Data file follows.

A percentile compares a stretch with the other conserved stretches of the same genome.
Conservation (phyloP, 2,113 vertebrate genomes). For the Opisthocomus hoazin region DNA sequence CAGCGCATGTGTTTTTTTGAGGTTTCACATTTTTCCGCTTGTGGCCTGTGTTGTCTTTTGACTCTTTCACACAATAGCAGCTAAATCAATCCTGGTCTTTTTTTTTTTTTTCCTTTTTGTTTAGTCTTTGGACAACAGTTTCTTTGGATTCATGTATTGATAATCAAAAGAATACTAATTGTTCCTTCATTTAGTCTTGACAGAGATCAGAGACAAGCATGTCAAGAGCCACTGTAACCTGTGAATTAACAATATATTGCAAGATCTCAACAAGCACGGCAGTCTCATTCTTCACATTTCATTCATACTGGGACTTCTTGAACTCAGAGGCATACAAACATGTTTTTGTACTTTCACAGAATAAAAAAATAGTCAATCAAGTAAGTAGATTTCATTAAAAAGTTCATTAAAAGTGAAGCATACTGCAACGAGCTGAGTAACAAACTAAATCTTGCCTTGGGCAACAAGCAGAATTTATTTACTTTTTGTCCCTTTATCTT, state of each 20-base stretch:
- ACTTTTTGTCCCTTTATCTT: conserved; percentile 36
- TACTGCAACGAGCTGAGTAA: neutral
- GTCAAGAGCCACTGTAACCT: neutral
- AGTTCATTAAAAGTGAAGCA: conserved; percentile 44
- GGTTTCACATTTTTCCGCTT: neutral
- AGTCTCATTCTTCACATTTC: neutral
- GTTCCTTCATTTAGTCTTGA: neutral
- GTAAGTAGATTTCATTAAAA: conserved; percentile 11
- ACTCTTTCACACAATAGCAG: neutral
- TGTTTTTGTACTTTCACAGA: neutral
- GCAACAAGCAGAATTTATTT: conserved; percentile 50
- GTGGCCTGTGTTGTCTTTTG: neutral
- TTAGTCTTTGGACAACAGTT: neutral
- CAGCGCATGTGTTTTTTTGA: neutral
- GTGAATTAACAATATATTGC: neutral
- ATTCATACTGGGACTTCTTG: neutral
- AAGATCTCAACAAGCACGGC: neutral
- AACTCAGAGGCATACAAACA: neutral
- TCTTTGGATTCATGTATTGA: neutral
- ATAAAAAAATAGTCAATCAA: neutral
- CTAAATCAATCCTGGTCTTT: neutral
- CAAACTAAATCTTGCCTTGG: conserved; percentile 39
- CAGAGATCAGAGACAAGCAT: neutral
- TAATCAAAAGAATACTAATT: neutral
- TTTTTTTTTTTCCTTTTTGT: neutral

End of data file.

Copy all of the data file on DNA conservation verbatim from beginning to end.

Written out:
A percentile compares a stretch with the other conserved stretches of the same genome.
Conservation (phyloP, 2,113 vertebrate genomes). For the Opisthocomus hoazin region DNA sequence CAGCGCATGTGTTTTTTTGAGGTTTCACATTTTTCCGCTTGTGGCCTGTGTTGTCTTTTGACTCTTTCACACAATAGCAGCTAAATCAATCCTGGTCTTTTTTTTTTTTTTCCTTTTTGTTTAGTCTTTGGACAACAGTTTCTTTGGATTCATGTATTGATAATCAAAAGAATACTAATTGTTCCTTCATTTAGTCTTGACAGAGATCAGAGACAAGCATGTCAAGAGCCACTGTAACCTGTGAATTAACAATATATTGCAAGATCTCAACAAGCACGGCAGTCTCATTCTTCACATTTCATTCATACTGGGACTTCTTGAACTCAGAGGCATACAAACATGTTTTTGTACTTTCACAGAATAAAAAAATAGTCAATCAAGTAAGTAGATTTCATTAAAAAGTTCATTAAAAGTGAAGCATACTGCAACGAGCTGAGTAACAAACTAAATCTTGCCTTGGGCAACAAGCAGAATTTATTTACTTTTTGTCCCTTTATCTT, state of each 20-base stretch:
- ACTTTTTGTCCCTTTATCTT: conserved; percentile 36
- TACTGCAACGAGCTGAGTAA: neutral
- GTCAAGAGCCACTGTAACCT: neutral
- AGTTCATTAAAAGTGAAGCA: conserved; percentile 44
- GGTTTCACATTTTTCCGCTT: neutral
- AGTCTCATTCTTCACATTTC: neutral
- GTTCCTTCATTTAGTCTTGA: neutral
- GTAAGTAGATTTCATTAAAA: conserved; percentile 11
- ACTCTTTCACACAATAGCAG: neutral
- TGTTTTTGTACTTTCACAGA: neutral
- GCAACAAGCAGAATTTATTT: conserved; percentile 50
- GTGGCCTGTGTTGTCTTTTG: neutral
- TTAGTCTTTGGACAACAGTT: neutral
- CAGCGCATGTGTTTTTTTGA: neutral
- GTGAATTAACAATATATTGC: neutral
- ATTCATACTGGGACTTCTTG: neutral
- AAGATCTCAACAAGCACGGC: neutral
- AACTCAGAGGCATACAAACA: neutral
- TCTTTGGATTCATGTATTGA: neutral
- ATAAAAAAATAGTCAATCAA: neutral
- CTAAATCAATCCTGGTCTTT: neutral
- CAAACTAAATCTTGCCTTGG: conserved; percentile 39
- CAGAGATCAGAGACAAGCAT: neutral
- TAATCAAAAGAATACTAATT: neutral
- TTTTTTTTTTTCCTTTTTGT: neutral